Chinese Language Blog

National Day and Mid-Autumn Festival Posted by on Oct 3, 2017 in Culture

This is a big week in China, as the country celebrates two of its most important holidays. Millions upon millions of people are traveling to enjoy this Golden Week (黄金周 – huáng jīn zhōu). This year it’s extra special, as both National Day (国庆节 – guó qìng jié) and Mid-Autumn Festival (中秋節 – zhōng qiū jié) are happening in the same week. Let’s learn a bit more about these two traditional Chinese holidays.

National Day

National Day and Mid-Autumn Festival

Tiananmen Square

China celebrates its National Day on October 1st. This year marks the 68th anniversary of the founding of the modern day People’s Republic of China by Mao Zedong in 1949. Believe it or not, you can actually watch this historic occasion on YouTube:

In that famous address given in Tiananmen Square, it’s said that Mao proclaimed:

zhōng guó rén mín zhàn qǐ lái le
The Chinese people have stood up.

It was a great slogan for the Communist Party as they sought to unify the country. They had stood up to the Japanese invaders, to the Kuomintang, and to meddling westerners. There’s just one little problem with that slogan, though – apparently Mao never really said it.

Whether or not he actually said that back in 1949, National Day is still celebrate with patriotic fervor each and every October 1st. A huge crowd of people converges on Tiananmen to watch the flag-raising ceremony at sunrise.

Show your real patriotism by learning the Chinese national anthem, called  “March of the Volunteers” (义勇军进行曲 – yì yǒng jūn jìn xíng qǔ):




Qǐ lái! Bú yuàn zuò nú lì de rén men!
Bǎ wǒ men de xuè ròu,
     zhù chéng wǒ men xīn de cháng chéng!
Zhōng huá mín zú dào liǎo zuì wēi xiǎn de shí hòu.
Měi ge rén bèi pò zhe fā chū zuì hòu de hǒu shēng.
Qǐ lái! Q ǐlái! Qǐ lái!
Wǒ men wàn zhòng yì xīn,
Mào zhe dí rén de pào huǒ, qián jìn!
Mào zhe dí rén de pào huǒ, qián jìn!
Qián jìn! Qián jìn! Jìn!


Arise, we who refuse to be slaves;
With our very flesh and blood
     let us build our new Great Wall!
The peoples of China are at their most critical time,
Everybody must roar defiance.
Arise! Arise! Arise!
Millions of people become one,
Braving the enemy’s gunfire, March on!
Braving the enemy’s gunfire, March on!
March on! March on, on!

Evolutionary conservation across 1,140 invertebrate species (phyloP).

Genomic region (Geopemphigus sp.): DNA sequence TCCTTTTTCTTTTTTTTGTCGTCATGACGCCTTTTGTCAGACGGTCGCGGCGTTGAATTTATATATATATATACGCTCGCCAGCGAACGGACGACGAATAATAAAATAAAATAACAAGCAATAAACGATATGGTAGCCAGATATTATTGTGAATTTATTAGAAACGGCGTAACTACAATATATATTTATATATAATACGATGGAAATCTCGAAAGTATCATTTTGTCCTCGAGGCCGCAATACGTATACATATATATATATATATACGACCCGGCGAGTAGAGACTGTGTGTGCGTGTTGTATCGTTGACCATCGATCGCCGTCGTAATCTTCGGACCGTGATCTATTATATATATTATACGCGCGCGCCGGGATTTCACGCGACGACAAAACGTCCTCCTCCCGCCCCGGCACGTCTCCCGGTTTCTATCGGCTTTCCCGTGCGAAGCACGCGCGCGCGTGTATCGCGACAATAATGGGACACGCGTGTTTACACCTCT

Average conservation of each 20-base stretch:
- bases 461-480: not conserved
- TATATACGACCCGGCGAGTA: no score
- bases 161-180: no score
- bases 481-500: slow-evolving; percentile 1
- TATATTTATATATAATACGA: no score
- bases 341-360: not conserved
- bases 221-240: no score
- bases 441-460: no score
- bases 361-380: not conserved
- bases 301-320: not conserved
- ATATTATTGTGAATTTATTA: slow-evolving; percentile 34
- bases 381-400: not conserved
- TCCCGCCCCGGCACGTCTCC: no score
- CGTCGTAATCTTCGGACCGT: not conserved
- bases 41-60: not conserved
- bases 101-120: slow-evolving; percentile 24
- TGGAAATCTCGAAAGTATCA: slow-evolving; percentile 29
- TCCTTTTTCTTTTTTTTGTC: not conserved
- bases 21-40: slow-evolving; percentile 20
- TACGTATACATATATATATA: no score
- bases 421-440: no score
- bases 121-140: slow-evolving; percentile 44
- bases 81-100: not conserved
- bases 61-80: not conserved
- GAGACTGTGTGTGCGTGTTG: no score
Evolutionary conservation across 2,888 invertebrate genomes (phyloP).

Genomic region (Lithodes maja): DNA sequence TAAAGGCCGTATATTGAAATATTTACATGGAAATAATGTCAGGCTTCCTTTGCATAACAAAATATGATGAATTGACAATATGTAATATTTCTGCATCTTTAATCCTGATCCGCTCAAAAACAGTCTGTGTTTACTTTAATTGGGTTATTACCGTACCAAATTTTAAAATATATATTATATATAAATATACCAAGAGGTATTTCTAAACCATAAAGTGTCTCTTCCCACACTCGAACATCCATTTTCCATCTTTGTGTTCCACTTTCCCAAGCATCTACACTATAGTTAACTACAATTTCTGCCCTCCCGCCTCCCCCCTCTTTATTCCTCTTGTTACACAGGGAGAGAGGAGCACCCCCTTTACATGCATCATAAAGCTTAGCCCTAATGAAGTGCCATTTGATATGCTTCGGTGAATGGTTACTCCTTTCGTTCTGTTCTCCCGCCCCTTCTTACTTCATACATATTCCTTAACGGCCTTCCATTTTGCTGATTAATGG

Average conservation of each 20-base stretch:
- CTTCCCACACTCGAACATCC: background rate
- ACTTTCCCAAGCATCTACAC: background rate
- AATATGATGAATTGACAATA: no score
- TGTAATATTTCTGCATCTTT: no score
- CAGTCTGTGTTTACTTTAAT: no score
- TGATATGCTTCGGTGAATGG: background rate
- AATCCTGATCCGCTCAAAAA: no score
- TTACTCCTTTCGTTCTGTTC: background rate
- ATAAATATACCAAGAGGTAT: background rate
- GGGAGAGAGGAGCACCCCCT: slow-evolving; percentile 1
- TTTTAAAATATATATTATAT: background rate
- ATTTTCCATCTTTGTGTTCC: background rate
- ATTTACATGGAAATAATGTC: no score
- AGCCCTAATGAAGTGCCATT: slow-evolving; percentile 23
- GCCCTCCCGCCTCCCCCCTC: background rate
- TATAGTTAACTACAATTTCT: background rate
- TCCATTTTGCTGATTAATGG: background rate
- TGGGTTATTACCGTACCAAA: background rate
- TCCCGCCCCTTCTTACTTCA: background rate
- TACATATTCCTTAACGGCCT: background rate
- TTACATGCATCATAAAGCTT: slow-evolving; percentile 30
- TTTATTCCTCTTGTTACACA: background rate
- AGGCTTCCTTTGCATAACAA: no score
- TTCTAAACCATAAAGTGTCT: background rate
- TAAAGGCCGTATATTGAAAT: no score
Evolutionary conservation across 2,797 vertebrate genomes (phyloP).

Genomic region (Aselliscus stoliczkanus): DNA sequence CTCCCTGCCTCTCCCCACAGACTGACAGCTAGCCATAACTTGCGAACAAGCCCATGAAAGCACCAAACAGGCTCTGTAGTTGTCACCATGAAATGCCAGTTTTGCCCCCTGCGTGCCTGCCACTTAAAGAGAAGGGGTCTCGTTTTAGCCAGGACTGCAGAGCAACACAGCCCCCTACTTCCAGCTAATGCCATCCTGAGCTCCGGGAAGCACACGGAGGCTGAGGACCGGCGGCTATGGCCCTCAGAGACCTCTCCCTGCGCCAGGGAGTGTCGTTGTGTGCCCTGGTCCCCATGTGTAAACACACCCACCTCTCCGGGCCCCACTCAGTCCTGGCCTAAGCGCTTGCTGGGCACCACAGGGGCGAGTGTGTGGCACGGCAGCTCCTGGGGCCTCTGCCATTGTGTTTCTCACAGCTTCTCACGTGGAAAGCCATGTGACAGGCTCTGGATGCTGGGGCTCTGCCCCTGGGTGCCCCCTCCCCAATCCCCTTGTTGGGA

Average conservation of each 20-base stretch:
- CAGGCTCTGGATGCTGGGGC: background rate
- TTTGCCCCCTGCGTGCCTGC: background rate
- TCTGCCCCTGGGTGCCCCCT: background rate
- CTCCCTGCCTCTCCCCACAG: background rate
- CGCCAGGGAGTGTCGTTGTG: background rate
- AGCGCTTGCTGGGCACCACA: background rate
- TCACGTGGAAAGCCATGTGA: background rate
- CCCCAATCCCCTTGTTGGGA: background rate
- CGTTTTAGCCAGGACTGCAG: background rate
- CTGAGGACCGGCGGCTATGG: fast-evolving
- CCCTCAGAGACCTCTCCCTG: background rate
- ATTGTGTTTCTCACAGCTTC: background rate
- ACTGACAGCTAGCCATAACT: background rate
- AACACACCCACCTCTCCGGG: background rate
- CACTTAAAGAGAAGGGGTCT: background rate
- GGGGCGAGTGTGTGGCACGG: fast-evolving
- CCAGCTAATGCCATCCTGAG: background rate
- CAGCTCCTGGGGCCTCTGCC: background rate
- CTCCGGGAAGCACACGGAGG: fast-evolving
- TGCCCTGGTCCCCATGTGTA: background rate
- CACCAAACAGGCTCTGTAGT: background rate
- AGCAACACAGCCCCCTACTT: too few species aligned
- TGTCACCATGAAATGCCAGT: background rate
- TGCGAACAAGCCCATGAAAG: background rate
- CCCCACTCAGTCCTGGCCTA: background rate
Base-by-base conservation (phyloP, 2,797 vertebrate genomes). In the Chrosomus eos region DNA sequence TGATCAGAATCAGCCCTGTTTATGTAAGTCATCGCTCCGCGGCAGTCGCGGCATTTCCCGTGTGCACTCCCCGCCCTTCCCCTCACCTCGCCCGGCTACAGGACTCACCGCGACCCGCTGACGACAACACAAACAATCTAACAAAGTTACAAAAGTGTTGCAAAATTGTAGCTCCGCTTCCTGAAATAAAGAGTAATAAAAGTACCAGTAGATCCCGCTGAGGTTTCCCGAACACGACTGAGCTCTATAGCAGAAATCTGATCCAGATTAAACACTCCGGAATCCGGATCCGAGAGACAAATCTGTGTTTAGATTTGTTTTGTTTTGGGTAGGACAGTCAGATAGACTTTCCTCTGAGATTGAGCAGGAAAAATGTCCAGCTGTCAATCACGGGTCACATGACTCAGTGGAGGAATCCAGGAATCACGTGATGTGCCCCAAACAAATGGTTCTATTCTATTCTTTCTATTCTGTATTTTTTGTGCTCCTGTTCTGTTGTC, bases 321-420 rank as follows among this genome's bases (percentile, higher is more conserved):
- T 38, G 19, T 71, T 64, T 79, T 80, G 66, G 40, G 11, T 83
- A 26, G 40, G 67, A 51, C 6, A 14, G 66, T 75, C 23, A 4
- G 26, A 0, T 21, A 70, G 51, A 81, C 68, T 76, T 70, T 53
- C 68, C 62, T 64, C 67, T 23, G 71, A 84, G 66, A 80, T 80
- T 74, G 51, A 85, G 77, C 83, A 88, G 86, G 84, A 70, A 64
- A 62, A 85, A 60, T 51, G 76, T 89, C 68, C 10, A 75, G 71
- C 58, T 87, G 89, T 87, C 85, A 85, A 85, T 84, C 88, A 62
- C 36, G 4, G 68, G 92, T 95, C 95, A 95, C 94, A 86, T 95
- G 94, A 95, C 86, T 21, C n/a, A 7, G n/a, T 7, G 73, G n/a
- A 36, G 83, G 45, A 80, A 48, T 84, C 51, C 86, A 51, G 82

All across the country, there have been several other impressive displays of patriotism, from school children to farmers:

Now that National Day has come and gone, it’s time to get ready for another important Chinese holiday.

Mid-Autumn Festival

Photo from Avery on

This traditional holiday falls on the 15th day of the 8th lunar month, on a bright full moon. Similar to Thanksgiving, this harvest festival is all about gathering with family members for a feast and to enjoy the beautiful full moon. If one cannot make it home for the holiday, they can gaze up at the moon and think of their loved ones.

When it comes to the Mid-Autumn Festival feast, the most important thing on the table are the delicious moon cakes (月饼 – yuè bǐng). Moon cakes come in all different flavors, shapes, and sizes. Learn all about them in this short video:

There are a few interesting legends about the history of the festival and the lunar pastries. Check out our previous post on Mid-Autumn Festival to learn more.

Since you learned the national anthem for one holiday, why not learn a traditional Chinese poem for this one? It’s called “Thinking on a Quiet Night” (静夜思 – jìng yè sī) by Li Bai (李白):

床 前 明 月 光chuáng qián míng yuè guāngMoonlight shining through the window
疑 是 地 上 霜yí shì dì shàng shuāngMakes me wonder if there is frost on the ground
举 头 望 明 月jǔ tóu wàng míng yuèLooking up to see the moon
低 头 思 故 乡dī tóu sī gù xiāngLooking down I miss my hometown

You can even follow along and practice it with this super silly video:

Have you celebrated either of these holidays in China? What was your experience like? Leave a comment below!


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About the Author: sasha

Sasha is an English teacher, writer, photographer, and videographer from the great state of Michigan. Upon graduating from Michigan State University, he moved to China and spent 5+ years living, working, studying, and traveling there. He also studied Indonesian Language & Culture in Bali for a year. He and his wife run the travel blog Grateful Gypsies, and they're currently trying the digital nomad lifestyle across Latin America.

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